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The Orleans County Legislature Wednesday failed to pass a budget because it could not agree if and when to increase the county sales tax by 1 percent.

The county would need State Legislature approval for the increase.

Legislator Ted Swiercznski of Albion and Gaines said, "If the sales tax increase goes into effect in January, we will realize a $1.8 million increase in revenues. We should lower the county property tax accordingly.

"Otherwise, we will receive a lot of argument from the people if we raise the sales and property tax at the same time," he said.

The budget proposal calls for a 6-cent increase over last year's $8.02 property tax rate.

County Attorney Norris L. Webster and county Chief Administrative Officer Stanley J. Dudek were told to report to the Legislature Monday about the possible time frame of the proposed county sales tax hike.

"The increase in sales tax is likely," Dudek said, "because the county is faced with serious 1991 budgetary problems."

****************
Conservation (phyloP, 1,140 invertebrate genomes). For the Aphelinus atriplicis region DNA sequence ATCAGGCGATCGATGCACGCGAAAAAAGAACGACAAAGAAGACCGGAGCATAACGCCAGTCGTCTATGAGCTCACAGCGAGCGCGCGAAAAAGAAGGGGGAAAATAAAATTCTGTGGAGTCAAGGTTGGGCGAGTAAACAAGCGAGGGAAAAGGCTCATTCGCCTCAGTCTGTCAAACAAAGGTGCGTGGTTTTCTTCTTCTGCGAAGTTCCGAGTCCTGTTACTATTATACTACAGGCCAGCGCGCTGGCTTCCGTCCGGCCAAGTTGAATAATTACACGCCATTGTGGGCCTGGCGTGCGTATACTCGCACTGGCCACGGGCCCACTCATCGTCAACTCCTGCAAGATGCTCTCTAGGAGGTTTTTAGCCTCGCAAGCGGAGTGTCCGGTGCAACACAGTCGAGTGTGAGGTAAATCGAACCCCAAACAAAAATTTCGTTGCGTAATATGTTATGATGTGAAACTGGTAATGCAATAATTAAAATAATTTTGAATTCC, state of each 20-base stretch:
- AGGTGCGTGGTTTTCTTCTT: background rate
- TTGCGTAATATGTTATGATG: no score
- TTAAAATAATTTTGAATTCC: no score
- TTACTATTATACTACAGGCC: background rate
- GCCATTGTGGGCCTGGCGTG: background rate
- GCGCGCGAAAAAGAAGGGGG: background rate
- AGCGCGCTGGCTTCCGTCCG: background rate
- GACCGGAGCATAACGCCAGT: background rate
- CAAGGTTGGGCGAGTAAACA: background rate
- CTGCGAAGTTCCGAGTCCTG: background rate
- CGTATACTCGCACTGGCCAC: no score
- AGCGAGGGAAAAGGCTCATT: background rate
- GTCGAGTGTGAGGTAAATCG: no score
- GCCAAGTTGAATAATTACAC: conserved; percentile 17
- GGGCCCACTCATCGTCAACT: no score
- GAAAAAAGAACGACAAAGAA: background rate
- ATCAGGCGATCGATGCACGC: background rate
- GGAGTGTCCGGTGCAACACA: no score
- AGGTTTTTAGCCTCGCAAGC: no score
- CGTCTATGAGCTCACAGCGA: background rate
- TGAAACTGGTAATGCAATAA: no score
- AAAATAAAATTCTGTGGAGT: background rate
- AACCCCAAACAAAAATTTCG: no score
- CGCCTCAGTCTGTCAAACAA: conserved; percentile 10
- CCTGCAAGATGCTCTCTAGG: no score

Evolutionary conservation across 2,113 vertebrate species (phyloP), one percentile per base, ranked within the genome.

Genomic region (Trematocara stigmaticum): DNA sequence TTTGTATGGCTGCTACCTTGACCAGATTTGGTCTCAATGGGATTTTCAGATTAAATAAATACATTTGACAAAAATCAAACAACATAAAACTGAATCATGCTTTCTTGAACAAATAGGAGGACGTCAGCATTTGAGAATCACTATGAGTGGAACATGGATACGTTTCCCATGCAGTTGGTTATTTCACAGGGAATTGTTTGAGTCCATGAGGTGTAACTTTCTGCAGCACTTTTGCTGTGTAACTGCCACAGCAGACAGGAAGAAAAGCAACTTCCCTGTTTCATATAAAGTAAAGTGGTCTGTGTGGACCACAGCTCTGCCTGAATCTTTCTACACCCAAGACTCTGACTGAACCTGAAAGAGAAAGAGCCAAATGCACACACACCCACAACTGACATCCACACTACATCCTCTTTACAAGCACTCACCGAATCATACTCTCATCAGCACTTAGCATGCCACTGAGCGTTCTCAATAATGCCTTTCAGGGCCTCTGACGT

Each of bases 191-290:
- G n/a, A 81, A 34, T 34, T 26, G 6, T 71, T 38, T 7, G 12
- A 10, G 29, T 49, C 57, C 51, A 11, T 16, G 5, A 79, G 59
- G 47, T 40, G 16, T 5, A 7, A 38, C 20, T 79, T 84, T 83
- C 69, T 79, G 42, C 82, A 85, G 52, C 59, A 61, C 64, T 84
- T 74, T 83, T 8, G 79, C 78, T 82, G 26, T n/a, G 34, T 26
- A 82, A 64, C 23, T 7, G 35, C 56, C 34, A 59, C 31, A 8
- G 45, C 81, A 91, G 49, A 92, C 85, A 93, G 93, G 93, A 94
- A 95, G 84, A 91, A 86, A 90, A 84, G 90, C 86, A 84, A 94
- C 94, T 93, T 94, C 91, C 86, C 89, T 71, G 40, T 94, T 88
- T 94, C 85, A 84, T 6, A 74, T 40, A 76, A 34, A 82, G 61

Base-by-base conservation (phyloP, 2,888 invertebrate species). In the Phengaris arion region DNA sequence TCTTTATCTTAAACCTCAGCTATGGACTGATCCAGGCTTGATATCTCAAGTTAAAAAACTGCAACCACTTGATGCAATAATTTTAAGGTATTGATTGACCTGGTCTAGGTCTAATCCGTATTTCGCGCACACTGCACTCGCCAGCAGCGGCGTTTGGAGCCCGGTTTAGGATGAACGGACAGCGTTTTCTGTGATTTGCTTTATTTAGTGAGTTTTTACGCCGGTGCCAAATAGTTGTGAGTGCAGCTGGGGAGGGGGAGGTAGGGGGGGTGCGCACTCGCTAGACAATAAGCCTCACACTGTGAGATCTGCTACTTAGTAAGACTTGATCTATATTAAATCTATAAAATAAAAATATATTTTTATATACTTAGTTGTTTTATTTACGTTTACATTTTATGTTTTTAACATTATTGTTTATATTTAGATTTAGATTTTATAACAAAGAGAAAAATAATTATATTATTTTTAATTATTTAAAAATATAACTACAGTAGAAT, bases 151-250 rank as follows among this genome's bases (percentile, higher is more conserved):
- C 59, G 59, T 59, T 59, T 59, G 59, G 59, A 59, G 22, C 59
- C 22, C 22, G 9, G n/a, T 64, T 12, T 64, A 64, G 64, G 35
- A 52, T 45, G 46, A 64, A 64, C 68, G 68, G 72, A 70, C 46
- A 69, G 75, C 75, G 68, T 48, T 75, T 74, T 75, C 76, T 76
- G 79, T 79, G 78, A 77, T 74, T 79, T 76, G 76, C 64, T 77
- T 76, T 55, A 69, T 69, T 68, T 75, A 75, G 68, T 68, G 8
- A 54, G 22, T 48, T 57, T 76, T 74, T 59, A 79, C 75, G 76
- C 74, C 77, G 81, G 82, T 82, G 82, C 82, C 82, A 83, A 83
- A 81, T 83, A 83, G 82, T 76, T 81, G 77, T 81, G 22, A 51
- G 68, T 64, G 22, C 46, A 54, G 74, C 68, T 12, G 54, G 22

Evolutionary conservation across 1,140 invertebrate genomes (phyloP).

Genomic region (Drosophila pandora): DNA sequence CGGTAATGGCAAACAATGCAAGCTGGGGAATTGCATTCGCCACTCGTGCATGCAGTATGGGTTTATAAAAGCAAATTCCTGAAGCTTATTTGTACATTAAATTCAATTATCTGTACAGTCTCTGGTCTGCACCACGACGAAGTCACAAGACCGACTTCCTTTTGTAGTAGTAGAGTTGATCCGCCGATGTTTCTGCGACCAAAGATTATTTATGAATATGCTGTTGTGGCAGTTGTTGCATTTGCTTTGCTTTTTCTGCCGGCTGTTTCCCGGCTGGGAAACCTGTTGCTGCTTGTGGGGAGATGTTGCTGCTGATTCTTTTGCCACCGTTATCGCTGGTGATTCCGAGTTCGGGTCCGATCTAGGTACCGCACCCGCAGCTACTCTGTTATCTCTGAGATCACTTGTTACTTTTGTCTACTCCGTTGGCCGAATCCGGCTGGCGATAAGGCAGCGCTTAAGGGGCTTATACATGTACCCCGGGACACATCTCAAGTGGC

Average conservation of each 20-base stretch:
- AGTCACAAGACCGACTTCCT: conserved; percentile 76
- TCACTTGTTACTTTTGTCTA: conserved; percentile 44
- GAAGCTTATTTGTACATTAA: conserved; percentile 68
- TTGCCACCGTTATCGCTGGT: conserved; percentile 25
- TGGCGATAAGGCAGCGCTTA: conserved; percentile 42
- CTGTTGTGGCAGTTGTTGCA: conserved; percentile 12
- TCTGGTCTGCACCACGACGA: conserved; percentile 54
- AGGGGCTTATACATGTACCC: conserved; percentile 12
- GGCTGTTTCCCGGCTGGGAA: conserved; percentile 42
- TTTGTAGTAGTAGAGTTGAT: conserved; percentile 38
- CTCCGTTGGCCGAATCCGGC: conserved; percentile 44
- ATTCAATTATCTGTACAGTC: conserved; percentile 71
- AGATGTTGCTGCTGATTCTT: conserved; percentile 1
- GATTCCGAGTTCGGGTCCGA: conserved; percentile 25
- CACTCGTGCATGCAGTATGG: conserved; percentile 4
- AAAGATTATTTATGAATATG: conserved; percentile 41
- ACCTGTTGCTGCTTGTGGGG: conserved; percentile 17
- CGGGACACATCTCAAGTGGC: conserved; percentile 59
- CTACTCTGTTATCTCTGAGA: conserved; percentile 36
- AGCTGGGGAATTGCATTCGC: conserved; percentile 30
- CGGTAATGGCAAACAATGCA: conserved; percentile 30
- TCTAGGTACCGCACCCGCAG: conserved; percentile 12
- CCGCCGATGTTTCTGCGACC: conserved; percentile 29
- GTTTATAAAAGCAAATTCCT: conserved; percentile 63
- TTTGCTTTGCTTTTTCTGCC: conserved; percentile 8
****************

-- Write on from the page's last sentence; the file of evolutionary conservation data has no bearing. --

He said that reducing the number of inmates in the two state prisons in the county by 16 will cost the county almost $500,000 that was figured into the budget. The county charges other counties $70 a day to keep inmates from other counties.

In addition, the state's proposal to reduce to 50 percent from 55 its funding of the $2 million physically handicapped program will cost the county another $200,00, Dudek said.

Freezes on nursing home rates and Medicaid also will cost the county revenue, Dudek said.

The Legislature also is still considering whether to reduce its aid to county schools by 50 percent.

Since 1973, the county has given 11.11 percent of its sales tax revenue to school districts. According to Kendall School Superintendent Harlow D. Fisher, the proposed 50 percent cut would amount to a $650,000 loss to the five main school districts and four smaller districts.

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